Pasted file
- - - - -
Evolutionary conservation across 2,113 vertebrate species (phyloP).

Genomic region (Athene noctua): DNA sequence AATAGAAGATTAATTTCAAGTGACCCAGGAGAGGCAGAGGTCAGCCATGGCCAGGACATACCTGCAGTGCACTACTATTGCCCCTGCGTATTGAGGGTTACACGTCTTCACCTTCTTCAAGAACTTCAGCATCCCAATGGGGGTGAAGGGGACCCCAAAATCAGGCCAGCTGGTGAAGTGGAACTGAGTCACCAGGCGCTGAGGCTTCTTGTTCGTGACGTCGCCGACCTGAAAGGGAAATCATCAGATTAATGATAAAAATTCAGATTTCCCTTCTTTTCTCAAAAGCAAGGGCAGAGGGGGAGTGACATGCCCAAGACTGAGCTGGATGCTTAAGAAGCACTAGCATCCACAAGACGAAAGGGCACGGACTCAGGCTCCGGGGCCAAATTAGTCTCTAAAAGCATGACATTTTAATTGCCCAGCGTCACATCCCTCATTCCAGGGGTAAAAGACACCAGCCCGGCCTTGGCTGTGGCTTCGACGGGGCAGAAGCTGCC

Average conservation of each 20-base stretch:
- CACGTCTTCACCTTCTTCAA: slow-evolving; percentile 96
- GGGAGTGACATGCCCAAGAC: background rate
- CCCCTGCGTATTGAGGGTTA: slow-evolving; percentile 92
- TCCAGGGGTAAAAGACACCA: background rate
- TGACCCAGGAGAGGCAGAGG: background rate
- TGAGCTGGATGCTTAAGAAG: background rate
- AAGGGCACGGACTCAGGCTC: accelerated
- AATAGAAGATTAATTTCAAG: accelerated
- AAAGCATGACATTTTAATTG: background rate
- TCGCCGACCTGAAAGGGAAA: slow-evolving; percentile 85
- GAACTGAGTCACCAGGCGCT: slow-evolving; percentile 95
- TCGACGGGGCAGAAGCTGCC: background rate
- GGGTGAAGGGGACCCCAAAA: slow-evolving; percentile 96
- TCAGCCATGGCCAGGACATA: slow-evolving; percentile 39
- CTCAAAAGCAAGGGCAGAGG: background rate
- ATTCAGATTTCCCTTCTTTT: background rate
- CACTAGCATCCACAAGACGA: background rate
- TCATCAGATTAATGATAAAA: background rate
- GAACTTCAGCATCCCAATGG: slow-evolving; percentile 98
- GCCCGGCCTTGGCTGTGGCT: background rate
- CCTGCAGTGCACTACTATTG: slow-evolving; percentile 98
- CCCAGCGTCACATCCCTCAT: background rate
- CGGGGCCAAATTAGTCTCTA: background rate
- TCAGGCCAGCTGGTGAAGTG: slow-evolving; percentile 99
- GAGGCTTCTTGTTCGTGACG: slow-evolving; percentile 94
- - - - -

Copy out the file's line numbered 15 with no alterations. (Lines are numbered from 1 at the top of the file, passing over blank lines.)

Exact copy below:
- TCGACGGGGCAGAAGCTGCC: background rate